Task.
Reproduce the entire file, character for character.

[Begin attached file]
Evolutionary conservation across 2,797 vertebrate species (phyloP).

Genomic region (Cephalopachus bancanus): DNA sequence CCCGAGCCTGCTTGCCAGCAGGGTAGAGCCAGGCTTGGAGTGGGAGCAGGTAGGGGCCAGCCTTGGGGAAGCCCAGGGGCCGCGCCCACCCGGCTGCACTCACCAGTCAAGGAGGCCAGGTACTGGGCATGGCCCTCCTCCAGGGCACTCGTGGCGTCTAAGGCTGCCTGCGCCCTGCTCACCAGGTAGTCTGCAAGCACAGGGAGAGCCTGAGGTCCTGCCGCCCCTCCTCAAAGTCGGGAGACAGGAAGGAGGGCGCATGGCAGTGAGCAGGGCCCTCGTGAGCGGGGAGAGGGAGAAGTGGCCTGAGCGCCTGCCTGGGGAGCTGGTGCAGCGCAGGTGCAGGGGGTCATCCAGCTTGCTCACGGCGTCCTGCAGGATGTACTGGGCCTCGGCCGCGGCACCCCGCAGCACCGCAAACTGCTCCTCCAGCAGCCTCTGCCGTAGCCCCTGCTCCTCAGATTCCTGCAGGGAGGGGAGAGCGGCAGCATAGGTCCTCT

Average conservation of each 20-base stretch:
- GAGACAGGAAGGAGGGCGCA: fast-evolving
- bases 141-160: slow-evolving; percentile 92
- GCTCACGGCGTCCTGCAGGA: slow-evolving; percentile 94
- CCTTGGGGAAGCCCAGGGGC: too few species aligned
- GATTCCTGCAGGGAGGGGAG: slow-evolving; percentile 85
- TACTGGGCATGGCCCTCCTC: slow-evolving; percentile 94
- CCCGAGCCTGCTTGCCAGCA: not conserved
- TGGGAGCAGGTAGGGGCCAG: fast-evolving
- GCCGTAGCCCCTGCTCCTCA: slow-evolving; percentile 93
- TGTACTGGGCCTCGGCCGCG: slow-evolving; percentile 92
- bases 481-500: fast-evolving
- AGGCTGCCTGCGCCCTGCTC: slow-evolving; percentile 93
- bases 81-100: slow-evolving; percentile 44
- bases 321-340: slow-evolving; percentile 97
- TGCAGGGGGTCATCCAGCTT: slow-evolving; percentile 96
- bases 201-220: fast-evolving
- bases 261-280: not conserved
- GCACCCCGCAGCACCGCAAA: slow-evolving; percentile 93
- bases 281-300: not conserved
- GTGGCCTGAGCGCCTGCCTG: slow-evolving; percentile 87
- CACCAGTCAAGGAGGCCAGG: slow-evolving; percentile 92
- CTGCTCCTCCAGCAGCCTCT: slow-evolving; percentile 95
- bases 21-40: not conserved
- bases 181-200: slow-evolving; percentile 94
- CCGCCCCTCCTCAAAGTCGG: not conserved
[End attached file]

Evolutionary conservation across 2,797 vertebrate species (phyloP).

Genomic region (Cephalopachus bancanus): DNA sequence CCCGAGCCTGCTTGCCAGCAGGGTAGAGCCAGGCTTGGAGTGGGAGCAGGTAGGGGCCAGCCTTGGGGAAGCCCAGGGGCCGCGCCCACCCGGCTGCACTCACCAGTCAAGGAGGCCAGGTACTGGGCATGGCCCTCCTCCAGGGCACTCGTGGCGTCTAAGGCTGCCTGCGCCCTGCTCACCAGGTAGTCTGCAAGCACAGGGAGAGCCTGAGGTCCTGCCGCCCCTCCTCAAAGTCGGGAGACAGGAAGGAGGGCGCATGGCAGTGAGCAGGGCCCTCGTGAGCGGGGAGAGGGAGAAGTGGCCTGAGCGCCTGCCTGGGGAGCTGGTGCAGCGCAGGTGCAGGGGGTCATCCAGCTTGCTCACGGCGTCCTGCAGGATGTACTGGGCCTCGGCCGCGGCACCCCGCAGCACCGCAAACTGCTCCTCCAGCAGCCTCTGCCGTAGCCCCTGCTCCTCAGATTCCTGCAGGGAGGGGAGAGCGGCAGCATAGGTCCTCT

Average conservation of each 20-base stretch:
- GAGACAGGAAGGAGGGCGCA: fast-evolving
- bases 141-160: slow-evolving; percentile 92
- GCTCACGGCGTCCTGCAGGA: slow-evolving; percentile 94
- CCTTGGGGAAGCCCAGGGGC: too few species aligned
- GATTCCTGCAGGGAGGGGAG: slow-evolving; percentile 85
- TACTGGGCATGGCCCTCCTC: slow-evolving; percentile 94
- CCCGAGCCTGCTTGCCAGCA: not conserved
- TGGGAGCAGGTAGGGGCCAG: fast-evolving
- GCCGTAGCCCCTGCTCCTCA: slow-evolving; percentile 93
- TGTACTGGGCCTCGGCCGCG: slow-evolving; percentile 92
- bases 481-500: fast-evolving
- AGGCTGCCTGCGCCCTGCTC: slow-evolving; percentile 93
- bases 81-100: slow-evolving; percentile 44
- bases 321-340: slow-evolving; percentile 97
- TGCAGGGGGTCATCCAGCTT: slow-evolving; percentile 96
- bases 201-220: fast-evolving
- bases 261-280: not conserved
- GCACCCCGCAGCACCGCAAA: slow-evolving; percentile 93
- bases 281-300: not conserved
- GTGGCCTGAGCGCCTGCCTG: slow-evolving; percentile 87
- CACCAGTCAAGGAGGCCAGG: slow-evolving; percentile 92
- CTGCTCCTCCAGCAGCCTCT: slow-evolving; percentile 95
- bases 21-40: not conserved
- bases 181-200: slow-evolving; percentile 94
- CCGCCCCTCCTCAAAGTCGG: not conserved